Church Leadership
The Invisible Scandal: How Bad Debt And Poor Stewardship Are Killing The Church's Reputation
People want to give. God wants to provide. Our churches need to be places worthy of those gifts and that provision.

There’s a scandal going on in the church today.

It is one of the biggest scandals in church history, yet it remains invisible to most of us.

No, it’s not the sexual sins of some of our leaders. It’s not the physical, emotional and spiritual abuse of church members, or the cover-up of those sins. It’s not the self-righteous legalism on one side, or the moral compromise on the other. It’s not even our tendency to quarrel and back-stab each other.

Those scandals are horrifying, for sure. Many of them have been well-documented and need to be exposed to the light of day even more.

The scandal I’m talking about has flown under the radar for a long time – centuries, actually. It’s so common we seldom think of it as the sin it is, or how badly it hurts people and tarnishes the reputation of the church in the eyes of those affected by it.

The most widespread sin of the modern-day church is poor stewardship.

The most widespread sin of the modern-day church is poor stewardship.

Too many churches are mishandling the money that has been entrusted to us. Many churches are enslaved by unsustainable debt. More churches close their doors every year because they are unable to pay their bills than for any other reason – maybe more than all other reasons combined.

No, this is not just a giving problem. Or a bookkeeping issue. It’s sin. And it is a scandal.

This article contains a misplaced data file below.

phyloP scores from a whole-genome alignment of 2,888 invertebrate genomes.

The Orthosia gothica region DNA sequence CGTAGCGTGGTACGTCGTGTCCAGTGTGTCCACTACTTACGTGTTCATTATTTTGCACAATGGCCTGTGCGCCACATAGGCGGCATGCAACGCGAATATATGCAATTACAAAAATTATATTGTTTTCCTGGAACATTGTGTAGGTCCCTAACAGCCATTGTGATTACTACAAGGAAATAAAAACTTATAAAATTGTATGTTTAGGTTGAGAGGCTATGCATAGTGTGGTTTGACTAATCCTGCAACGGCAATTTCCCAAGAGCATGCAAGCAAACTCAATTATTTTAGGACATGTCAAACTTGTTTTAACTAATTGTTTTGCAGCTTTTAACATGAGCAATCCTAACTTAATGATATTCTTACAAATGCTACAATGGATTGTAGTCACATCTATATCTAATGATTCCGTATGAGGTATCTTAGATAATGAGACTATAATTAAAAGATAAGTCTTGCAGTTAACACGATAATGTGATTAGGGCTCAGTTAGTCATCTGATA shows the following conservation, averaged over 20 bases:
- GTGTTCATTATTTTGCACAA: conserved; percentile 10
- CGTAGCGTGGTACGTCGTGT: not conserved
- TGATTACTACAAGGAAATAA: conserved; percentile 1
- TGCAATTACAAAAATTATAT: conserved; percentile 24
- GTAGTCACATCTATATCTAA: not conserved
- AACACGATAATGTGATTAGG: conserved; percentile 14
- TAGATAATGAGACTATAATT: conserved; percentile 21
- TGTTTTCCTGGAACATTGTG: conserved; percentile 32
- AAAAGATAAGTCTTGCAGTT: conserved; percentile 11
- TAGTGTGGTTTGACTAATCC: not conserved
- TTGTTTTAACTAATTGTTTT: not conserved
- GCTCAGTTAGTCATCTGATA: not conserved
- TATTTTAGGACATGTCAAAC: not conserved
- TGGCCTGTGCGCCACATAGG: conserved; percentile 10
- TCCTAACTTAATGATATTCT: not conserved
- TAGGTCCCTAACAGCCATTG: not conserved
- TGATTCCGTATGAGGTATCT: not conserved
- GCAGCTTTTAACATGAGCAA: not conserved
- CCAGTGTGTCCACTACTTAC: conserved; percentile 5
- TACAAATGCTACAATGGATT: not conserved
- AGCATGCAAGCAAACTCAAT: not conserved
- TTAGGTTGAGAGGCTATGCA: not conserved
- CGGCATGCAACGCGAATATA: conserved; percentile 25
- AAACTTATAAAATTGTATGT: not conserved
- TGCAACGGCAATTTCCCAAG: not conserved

But it remains a virtually unknown and invisible scandal.

Here’s one small example of it.

Bad Stewardship Hurts Real People – And Our Testimony

“They won’t rent to you because you’re a church.”

With those words, the whispered voice on the other end of the phone confirmed what I had suspected. For months I’d been trying to rent a property for our church to meet in on Sundays, only to be turned down each time by the company that owned the building we wanted. But I never got a valid explanation. So I kept at it.

The voice whispering the truth to me on the phone was the receptionist who I had talked to on multiple occasions. She knew I was frustrated and she wanted to help. After hearing what she said, I got angry. I was about to give her a piece of my mind about religious non-discrimination, but she kept talking. Her next words shocked and embarrassed me.

“I’m a Christian, too,” she told me, “so I’m ashamed to say this. But the reason they won’t rent to churches is because the last four churches we rented to never paid on time and all of them walked away owing us thousands of dollars.

Pivot is a part of CT's Blog Forum. Support the work of CT. Subscribe and get one year free.
The views of the blogger do not necessarily reflect those of Christianity Today.

August 08, 2018 at 2:00 AM

Join in the conversation about this post on Facebook.

Recent Posts

Read More from Karl

Follow Christianity Today

Free Newsletters